Stacking the images in PS will give an excellent star trail - with no discernable gaps - and no noise.

Regards

Tony Jay
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Ray
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« Reply #90 on: April 29, 2012, 04:21:24 AM »
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Hi Ray

No criticism of shadowblade's work (see my earlier post).

It is possible to take shortish (eg 2min) exposures as close together as possible for as long as ones battery lasts or memory card can hold.
Stacking the images in PS will give an excellent star trail - with no discernable gaps - and no noise.

Regards

Tony Jay

I must try it some time. No stars tonight though, in Brisbane. However, I was really addressing the difficulty of capturing the stars as the eye sees them, twinkling and bright.
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Tony Jay
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« Reply #91 on: April 29, 2012, 04:46:10 AM »
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I must try it some time. No stars tonight though, in Brisbane. However, I was really addressing the difficulty of capturing the stars as the eye sees them, twinkling and bright.

Don't I know it - spent the day in D'Aguilar National Park in the mist and drizzle today.

Apologies about missing the point though.

Regards

Tony Jay
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Ray
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« Reply #92 on: April 29, 2012, 05:07:19 AM »
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Don't I know it - spent the day in D'Aguilar National Park in the mist and drizzle today.

Apologies about missing the point though.

Regards

Tony Jay

I don't believe I've ever been there, unless I've forgotten about it. Perhaps I should have, since it's not too far from Brisbane. I've been to O'Reilly's, or Lamington National Park a few times. That's quite impressive, especially the Antarctic Beach Trees that are still growing in the same location, on the same patch of earth, as they did in Gondwanaland about 200 million years ago.

Cheers!
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Tony Jay
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« Reply #93 on: April 29, 2012, 05:20:02 AM »
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Yup, those Antarctic Beeches are still on my list - yet to get a really good image of them.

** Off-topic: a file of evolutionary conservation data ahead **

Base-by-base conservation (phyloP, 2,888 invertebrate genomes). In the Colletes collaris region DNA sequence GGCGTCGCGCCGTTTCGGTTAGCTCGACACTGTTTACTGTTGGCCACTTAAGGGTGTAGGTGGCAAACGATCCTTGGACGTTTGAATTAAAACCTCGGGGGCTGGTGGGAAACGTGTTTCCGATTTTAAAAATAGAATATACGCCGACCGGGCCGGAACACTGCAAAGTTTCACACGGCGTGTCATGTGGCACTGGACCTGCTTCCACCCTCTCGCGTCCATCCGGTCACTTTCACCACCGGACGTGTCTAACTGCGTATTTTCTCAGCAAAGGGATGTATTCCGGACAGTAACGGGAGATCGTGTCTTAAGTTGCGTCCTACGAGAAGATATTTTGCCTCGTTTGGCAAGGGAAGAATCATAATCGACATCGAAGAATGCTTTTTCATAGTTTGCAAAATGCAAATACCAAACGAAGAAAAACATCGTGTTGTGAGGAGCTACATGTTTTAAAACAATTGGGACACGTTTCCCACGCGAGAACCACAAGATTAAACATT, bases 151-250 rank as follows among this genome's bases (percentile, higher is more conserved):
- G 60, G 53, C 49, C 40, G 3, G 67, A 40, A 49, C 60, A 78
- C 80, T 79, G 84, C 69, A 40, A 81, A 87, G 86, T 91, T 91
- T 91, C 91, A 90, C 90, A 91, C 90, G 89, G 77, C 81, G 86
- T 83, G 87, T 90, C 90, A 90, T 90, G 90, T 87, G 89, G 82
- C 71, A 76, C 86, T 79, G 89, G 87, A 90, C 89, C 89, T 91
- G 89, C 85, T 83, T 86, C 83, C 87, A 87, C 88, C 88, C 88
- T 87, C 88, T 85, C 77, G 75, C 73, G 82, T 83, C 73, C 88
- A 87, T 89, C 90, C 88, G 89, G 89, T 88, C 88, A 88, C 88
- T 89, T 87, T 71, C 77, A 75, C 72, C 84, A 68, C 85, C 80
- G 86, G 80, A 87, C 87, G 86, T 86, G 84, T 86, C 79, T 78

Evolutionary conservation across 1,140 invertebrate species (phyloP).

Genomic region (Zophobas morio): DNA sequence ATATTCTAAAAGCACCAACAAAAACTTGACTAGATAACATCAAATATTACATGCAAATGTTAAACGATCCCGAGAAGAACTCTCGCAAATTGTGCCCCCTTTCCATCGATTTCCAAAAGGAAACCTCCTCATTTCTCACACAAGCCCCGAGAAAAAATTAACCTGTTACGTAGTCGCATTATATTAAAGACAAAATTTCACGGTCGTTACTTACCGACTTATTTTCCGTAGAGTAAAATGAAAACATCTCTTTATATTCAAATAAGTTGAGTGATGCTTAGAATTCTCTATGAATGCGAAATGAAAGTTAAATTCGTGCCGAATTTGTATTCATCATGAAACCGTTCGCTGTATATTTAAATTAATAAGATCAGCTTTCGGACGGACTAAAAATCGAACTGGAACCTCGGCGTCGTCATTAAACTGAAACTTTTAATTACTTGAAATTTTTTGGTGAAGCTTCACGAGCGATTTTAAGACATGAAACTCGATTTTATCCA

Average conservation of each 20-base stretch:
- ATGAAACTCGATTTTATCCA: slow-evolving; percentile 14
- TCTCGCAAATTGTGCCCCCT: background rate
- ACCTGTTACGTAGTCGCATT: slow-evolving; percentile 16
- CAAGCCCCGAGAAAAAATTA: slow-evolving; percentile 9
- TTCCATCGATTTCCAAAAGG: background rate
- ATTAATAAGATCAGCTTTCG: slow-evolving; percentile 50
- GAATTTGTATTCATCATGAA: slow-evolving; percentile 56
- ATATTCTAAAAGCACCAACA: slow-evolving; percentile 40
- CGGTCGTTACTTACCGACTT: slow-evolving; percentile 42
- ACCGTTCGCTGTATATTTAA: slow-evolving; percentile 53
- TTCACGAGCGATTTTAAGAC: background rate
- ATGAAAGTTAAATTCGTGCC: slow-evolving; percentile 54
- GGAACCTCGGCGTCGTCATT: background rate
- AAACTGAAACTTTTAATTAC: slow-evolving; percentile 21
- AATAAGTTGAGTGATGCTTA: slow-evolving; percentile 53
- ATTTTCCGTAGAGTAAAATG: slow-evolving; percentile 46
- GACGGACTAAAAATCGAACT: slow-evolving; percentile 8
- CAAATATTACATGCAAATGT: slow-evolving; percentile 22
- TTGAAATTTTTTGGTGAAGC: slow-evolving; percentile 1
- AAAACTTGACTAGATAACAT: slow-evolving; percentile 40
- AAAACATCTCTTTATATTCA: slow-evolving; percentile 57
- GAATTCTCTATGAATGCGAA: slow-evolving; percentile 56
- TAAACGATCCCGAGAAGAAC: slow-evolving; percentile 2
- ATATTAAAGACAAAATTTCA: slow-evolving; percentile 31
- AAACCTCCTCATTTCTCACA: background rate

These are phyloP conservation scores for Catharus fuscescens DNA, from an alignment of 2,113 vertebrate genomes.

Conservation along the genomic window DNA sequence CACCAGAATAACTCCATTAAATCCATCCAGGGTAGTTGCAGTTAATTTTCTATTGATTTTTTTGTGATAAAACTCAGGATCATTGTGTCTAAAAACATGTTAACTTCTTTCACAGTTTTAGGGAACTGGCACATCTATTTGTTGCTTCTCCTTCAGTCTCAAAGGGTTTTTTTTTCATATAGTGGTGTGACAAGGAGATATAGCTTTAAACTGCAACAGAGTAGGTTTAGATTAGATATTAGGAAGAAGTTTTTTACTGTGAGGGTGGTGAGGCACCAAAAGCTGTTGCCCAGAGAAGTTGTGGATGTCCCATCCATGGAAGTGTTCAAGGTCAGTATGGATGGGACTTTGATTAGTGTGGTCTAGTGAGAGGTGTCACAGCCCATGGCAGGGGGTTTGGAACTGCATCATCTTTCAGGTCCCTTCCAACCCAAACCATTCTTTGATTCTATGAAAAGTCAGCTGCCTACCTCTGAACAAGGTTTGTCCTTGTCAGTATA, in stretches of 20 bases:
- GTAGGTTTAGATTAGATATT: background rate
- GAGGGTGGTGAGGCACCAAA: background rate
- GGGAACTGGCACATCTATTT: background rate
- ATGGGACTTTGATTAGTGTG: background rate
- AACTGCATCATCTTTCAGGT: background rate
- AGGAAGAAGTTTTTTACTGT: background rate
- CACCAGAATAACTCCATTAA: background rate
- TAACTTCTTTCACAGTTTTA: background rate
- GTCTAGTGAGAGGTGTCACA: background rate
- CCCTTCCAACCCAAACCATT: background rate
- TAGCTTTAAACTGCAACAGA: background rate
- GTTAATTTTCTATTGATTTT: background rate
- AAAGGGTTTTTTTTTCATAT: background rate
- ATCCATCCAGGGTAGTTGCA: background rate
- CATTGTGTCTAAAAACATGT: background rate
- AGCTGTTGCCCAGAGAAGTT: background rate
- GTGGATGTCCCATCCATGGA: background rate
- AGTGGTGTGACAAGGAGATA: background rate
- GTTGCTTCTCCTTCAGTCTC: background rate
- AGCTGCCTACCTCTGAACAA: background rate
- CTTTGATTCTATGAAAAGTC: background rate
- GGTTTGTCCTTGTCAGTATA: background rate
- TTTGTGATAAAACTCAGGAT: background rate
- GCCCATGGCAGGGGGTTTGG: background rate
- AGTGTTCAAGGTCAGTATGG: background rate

Rainforest photography in general has proven to be much more difficult than I thought.

Regards

Tony Jay
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LesPalenik
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« Reply #94 on: April 29, 2012, 07:52:11 AM »
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Quote
I mean it was really cool to see it, like, 30-40 years ago, when it was a rare sight, but after a gazillion versions in the digital and internet age, it lost its luster.
There also many photographs taken on a sunny day. Should we now ban them?

Although, there are many star trail photographs which should be safely stored in the nearest drawer, and shouldn't be displayed on public forum, this one is a rare and beautifully lit capture of a seldom seen Himalayan peak. I don't think I'll ever climb there but wouldn't hesitate to hang it on my wall. The star trails add nice background.


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Kerry L
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« Reply #95 on: April 29, 2012, 07:53:59 AM »
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I'm sad to hear how this thread has ended up. The OP made a stunning photo and others agree. But then Slobodan rained on the parade, which although is unfortunate, is not entirely without precedence on these forums. Everyone is entitled to their opinion.

Good for you lux....... I have been avoiding or perhaps I should say that I don't participate in these forums because of all the negativism. And as you point out it does seem that it comes from certaim quarters.
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Isaac
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« Reply #96 on: April 30, 2012, 12:15:27 PM »
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There also many photographs taken on a sunny day. Should we now ban them?
A better analogy would be - there are also many photographs that show  a sun star effect, should we call someone names if they dare to say they think that's become a cliché?

(No one suggested banning photos that show star trails.)
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Isaac
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« Reply #97 on: April 30, 2012, 12:38:37 PM »
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... I don't participate in these forums because of all the negativism.
That's a coincidence! I don't participate because of all the positivism. I think that's a failure for both you and me.
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tom b
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« Reply #98 on: April 30, 2012, 04:12:21 PM »
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Time to close this thread.

Cheers,
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Ray
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« Reply #99 on: May 01, 2012, 01:34:27 AM »
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Time to close this thread.

Cheers,

Why? Someone may come up with a technique of capturing twinkling stars. Why so negative?